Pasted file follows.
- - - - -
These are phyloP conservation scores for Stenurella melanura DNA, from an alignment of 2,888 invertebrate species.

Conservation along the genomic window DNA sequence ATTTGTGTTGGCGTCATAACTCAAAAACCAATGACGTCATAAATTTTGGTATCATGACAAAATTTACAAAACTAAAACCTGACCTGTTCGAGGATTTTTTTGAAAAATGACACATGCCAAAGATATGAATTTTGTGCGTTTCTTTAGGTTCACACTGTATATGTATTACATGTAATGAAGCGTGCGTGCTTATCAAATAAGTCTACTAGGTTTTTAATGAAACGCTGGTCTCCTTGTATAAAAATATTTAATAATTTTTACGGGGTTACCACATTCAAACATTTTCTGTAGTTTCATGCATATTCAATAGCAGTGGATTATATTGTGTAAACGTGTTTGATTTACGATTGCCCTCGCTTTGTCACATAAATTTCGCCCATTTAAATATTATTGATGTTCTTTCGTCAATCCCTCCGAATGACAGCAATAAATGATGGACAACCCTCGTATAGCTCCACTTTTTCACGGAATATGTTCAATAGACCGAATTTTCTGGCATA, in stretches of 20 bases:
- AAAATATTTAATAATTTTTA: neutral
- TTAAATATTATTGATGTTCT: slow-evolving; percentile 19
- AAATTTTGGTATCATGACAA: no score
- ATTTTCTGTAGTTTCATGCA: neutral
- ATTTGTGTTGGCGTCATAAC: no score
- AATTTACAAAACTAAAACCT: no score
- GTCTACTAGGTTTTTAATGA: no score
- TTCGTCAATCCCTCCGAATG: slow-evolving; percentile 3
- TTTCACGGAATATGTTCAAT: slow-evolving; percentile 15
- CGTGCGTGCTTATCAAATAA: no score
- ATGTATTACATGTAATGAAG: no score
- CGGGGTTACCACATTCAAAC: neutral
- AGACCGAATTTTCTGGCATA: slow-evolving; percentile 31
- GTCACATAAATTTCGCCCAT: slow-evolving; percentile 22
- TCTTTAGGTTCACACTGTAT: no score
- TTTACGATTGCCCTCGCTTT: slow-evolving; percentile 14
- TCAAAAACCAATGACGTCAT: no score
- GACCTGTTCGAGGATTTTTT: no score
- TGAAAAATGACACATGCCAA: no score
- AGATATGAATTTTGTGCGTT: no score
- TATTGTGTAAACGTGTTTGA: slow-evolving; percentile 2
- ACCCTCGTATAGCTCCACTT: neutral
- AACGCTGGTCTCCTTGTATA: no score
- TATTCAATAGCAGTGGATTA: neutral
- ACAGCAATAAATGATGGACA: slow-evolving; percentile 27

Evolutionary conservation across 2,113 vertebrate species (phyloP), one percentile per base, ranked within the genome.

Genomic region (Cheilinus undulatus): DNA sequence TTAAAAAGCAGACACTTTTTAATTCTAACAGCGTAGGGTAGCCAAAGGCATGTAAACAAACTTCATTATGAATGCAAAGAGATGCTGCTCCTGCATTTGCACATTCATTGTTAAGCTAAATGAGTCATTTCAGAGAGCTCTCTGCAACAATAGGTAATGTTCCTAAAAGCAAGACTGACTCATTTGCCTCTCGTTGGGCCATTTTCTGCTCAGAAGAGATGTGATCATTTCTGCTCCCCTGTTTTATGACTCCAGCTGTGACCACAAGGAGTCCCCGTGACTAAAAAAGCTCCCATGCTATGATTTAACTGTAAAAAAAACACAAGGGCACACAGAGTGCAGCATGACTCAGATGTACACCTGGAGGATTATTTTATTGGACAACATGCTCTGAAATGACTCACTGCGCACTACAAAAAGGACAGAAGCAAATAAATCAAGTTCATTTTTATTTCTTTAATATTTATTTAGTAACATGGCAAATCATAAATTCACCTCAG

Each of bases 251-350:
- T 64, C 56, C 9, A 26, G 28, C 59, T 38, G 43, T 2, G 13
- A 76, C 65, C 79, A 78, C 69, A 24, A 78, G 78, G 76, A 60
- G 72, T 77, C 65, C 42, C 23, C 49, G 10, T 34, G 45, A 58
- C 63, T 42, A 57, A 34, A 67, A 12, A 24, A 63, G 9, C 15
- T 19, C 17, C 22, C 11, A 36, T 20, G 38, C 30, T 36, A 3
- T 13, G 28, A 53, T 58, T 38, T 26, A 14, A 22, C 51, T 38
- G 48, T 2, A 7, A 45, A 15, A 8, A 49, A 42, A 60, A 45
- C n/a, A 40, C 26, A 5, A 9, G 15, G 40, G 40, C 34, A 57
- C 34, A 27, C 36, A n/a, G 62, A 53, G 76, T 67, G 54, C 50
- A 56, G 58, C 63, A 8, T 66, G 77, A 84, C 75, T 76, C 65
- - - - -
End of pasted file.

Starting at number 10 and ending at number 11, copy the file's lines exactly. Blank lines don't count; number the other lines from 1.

- TTCGTCAATCCCTCCGAATG: slow-evolving; percentile 3
- TTTCACGGAATATGTTCAAT: slow-evolving; percentile 15